Do feel free to disagree with my opinions – but if I felt that there were any worthwhile ideas to be gained from HIPP then I would be only too keen to benefit. Perhaps one area where we can usefully be influenced by HIP performances is in the use of short notes – as long as not taken to ridiculous extremes.
Can anyone point to areas of HIPP that may make me feel a bit more positive towards it?
By Abby Courtrose
May 5, 2012 01:41
According to some research, violin is considered to be the most popular instrument among children. From my own experience I can say with certainty that it’s completely true! School children simply love to amuse themselves with this gorgeous music tool. And luckily today there is enough of music material for violin that is easy to play and is as well quite easy on ear. It would be good to mention here such easy fun violin pieces as Little ballad by Diego Minoia or La cucaracha by Yuri Pronin.
I don’t try to say that there are living composers to surpass the great classics – I simply don’t know – but I can definitely say that some of today’s musicians have such a unique style that it’s time for a new line comparison to be drawn.
By Dorothy Barth
May 4, 2012 22:08
Not far from where the Graces danced
Their spell slipped from my fingers
But string song's lure was lasting
No longer do they spin and whirl
By The Weekend Vote
May 4, 2012 15:13
When Eastman Violin Professor Zvi Zeitlin passed away earlier this week, I was moved that so many of his current and former students came forward to memorialize him.
What a difference our teachers make in our lives! Mine have been so important to me, and I do believe I've visited every one of them, gone back for lessons, gone back for classes, gone back for advise, sent holiday cards and written a few letters (and blogs!) of gratitude.
How about you? Do you keep up with your former teacher or teachers? Pick the answer that seems to describe it best, and then tell us about it below.
By Thomas Cooper
May 4, 2012 14:22
Not long ago, I wrote a blog entry describing the heartbreak in the NEC Youth Philharmonic Orchestra over the firing of renowned conductor Benjamin Zander. For over 38 years, he led passionate young people on journeys through some of the most difficult pieces in the orchestral repertoire. Indeed, the YPO recorded pieces such as Strauss’ Ein Heldenleben, Tchaikovsky’s Symphony no. 5, and Mahler’s Symphony no. 1. The Youth Philharmonic Orchestra became world famous for tackling these works, and playing them well, inspiring many. Most recently, the orchestra, under Benjamin Zander, played a sold out concert of Mahler’s Ninth Symphony in Vienna at the ancient Musikverein, the Golden Hall of Vienna. The crowd was moved to tears. However, in January of 2012, Zander was fired, and there were tears of a different kind as the YPO sat upon the stage of Jordan Hall and played Elgar’s Nimrod (Zander’s farewell piece) unconducted in honor their lost leader. I remember looking around the orchestra myself as I played, watching my friends play with tear-glistened cheeks. Following the concert were protests of all kinds, ranging from a public statement, to picketing on the steps of the Coply Plaza Hotel as the Board of Directors at NEC sat inside. However, as protests died down, and conductor auditions for YPO came to a close, the chance for Zander’s return to the podium looked slim. In spite of all this, news came today that has brought hope to so many members of the orchestra.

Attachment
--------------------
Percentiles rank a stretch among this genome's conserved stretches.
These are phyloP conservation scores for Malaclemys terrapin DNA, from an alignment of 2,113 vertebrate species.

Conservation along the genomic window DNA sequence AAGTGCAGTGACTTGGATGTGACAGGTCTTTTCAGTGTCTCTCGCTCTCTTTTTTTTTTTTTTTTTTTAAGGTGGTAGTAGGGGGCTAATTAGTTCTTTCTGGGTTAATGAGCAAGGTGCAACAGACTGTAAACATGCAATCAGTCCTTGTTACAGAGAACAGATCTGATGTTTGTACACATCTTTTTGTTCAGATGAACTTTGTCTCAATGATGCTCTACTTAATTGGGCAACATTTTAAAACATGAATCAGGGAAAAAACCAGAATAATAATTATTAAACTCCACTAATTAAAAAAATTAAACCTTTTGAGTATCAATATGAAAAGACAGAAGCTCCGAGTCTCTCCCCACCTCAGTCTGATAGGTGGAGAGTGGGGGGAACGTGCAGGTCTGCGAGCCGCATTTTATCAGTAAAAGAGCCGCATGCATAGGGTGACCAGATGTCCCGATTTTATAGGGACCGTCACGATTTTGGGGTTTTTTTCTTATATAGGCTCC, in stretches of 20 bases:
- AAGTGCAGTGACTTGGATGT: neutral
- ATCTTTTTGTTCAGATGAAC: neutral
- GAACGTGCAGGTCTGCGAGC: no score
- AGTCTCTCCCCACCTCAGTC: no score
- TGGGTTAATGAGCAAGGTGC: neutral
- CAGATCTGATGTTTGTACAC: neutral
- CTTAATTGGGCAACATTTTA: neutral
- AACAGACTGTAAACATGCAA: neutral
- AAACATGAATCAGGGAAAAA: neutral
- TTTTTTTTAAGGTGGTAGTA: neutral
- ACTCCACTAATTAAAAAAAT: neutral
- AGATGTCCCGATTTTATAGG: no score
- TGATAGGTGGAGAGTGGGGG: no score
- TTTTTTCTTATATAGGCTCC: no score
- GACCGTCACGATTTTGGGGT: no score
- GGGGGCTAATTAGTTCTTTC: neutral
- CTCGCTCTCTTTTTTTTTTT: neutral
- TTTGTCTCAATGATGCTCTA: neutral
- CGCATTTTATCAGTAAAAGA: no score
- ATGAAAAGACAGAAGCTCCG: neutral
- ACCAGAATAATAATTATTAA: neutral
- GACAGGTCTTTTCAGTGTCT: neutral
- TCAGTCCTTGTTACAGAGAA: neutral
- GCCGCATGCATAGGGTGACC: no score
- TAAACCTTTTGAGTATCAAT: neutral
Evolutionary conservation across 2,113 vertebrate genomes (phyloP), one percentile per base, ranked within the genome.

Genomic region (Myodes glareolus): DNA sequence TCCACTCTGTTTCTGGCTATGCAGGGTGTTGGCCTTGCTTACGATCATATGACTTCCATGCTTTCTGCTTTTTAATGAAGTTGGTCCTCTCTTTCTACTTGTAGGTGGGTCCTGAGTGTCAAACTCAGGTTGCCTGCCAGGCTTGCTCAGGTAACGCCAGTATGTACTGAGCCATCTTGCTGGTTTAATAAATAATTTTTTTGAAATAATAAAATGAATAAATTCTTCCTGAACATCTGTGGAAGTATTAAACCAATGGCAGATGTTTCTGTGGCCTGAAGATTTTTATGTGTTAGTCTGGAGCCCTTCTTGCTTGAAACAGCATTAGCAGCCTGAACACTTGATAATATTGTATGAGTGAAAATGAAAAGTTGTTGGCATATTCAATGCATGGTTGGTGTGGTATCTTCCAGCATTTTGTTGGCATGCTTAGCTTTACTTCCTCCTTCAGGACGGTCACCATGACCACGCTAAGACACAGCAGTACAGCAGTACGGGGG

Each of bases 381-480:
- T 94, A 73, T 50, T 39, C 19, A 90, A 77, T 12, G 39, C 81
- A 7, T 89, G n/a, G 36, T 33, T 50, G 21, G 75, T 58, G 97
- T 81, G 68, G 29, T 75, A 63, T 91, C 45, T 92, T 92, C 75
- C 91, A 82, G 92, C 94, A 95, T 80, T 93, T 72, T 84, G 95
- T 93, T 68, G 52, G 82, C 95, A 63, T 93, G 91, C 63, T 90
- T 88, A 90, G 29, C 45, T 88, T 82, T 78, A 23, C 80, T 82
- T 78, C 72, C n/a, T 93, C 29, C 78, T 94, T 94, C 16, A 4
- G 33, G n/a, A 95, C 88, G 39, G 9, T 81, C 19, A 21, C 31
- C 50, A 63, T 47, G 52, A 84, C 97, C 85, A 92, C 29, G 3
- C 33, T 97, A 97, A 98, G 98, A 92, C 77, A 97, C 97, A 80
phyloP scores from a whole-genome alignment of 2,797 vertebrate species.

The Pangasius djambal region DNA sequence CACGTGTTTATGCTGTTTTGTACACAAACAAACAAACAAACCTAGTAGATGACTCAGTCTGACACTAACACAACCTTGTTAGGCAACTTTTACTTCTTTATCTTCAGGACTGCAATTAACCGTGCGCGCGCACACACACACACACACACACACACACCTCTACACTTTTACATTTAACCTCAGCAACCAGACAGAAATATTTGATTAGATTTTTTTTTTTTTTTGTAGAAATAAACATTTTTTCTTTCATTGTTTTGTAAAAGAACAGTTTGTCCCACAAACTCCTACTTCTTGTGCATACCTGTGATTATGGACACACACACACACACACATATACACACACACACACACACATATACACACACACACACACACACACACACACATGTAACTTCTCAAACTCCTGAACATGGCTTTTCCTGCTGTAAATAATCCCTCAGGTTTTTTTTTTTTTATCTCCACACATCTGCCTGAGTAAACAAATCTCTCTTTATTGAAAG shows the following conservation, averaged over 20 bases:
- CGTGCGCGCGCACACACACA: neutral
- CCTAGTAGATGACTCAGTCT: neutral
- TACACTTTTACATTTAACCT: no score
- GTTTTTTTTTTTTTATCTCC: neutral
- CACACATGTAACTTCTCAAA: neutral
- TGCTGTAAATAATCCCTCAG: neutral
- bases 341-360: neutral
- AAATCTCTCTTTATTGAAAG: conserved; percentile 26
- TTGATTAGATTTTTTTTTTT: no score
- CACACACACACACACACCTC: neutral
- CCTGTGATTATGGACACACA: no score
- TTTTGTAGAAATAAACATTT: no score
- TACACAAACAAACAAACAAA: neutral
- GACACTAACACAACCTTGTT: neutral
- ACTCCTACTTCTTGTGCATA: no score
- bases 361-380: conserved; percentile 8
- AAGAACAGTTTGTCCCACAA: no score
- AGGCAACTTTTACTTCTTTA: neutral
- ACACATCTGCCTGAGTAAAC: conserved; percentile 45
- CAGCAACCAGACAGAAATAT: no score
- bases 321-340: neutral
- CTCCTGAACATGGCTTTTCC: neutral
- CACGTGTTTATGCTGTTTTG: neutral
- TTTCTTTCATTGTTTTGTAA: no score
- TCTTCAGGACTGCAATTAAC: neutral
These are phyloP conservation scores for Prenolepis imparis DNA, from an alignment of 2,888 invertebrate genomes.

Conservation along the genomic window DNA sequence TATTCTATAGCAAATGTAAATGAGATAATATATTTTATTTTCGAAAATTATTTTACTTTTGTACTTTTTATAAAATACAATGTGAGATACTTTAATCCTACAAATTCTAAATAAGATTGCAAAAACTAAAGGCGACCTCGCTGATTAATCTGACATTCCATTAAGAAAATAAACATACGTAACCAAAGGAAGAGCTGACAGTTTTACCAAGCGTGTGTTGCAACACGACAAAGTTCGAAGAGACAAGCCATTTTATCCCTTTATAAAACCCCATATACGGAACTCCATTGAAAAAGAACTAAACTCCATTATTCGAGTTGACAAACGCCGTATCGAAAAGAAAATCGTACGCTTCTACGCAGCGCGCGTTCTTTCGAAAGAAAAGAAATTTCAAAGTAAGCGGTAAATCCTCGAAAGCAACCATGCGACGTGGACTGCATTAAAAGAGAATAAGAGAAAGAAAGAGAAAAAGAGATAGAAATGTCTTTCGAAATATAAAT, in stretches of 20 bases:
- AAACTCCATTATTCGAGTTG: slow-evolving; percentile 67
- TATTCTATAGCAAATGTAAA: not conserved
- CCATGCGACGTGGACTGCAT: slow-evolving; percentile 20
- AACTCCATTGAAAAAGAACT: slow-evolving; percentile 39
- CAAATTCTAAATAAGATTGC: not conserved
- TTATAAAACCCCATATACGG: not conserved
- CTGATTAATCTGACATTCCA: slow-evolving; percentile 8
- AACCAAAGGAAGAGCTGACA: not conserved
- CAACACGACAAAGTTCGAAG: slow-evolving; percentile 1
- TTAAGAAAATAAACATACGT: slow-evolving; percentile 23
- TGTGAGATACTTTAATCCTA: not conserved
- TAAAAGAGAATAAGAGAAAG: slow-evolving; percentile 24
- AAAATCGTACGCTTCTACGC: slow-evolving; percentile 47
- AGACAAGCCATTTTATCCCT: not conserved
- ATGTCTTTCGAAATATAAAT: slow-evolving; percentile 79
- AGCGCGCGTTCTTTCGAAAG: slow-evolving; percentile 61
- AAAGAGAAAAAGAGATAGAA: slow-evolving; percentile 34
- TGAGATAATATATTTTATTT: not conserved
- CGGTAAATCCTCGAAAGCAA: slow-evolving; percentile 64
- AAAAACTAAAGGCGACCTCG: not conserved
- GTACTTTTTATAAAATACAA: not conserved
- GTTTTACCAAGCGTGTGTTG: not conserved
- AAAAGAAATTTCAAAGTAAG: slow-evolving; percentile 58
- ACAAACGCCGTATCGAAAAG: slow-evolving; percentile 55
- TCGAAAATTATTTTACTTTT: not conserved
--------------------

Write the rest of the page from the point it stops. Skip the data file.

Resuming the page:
Zander announced the inception of his own youth orchestra yesterday, in conjunction with the Boston Philharmonic. The Boston Philharmonic Youth Orchestra promises to be a top notch Youth Orchestra, just as the YPO was. While there are many differences, such as member age ranging through 21, and performances at Boston’s Symphony Hall instead of NEC’s Jordan Hall, the orchestra, in my opinion, will not be so different. I expect that it will still start weekly at TEN PHAST THREE, just as YPO did, and I do expect there to be “white sheets” to Mr. Zander every rehearsal. Just like the YPO, the BPYO promises to be a tuition-free, touring ensemble, bringing top notch music to the world.
On the program for the first season, starting in September of 2012:
“The first two concerts are scheduled in Boston's Symphony Hall on November 25, 2012 and March 10, 2013. Other events in planning include a concerto concert for BYPO members and a May performance in Carnegie Hall.” –Boston Philharmonic Youth Orchestra Directors
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Confessions of a Former Suzuki Teacher by Pamela Wiley - May 2013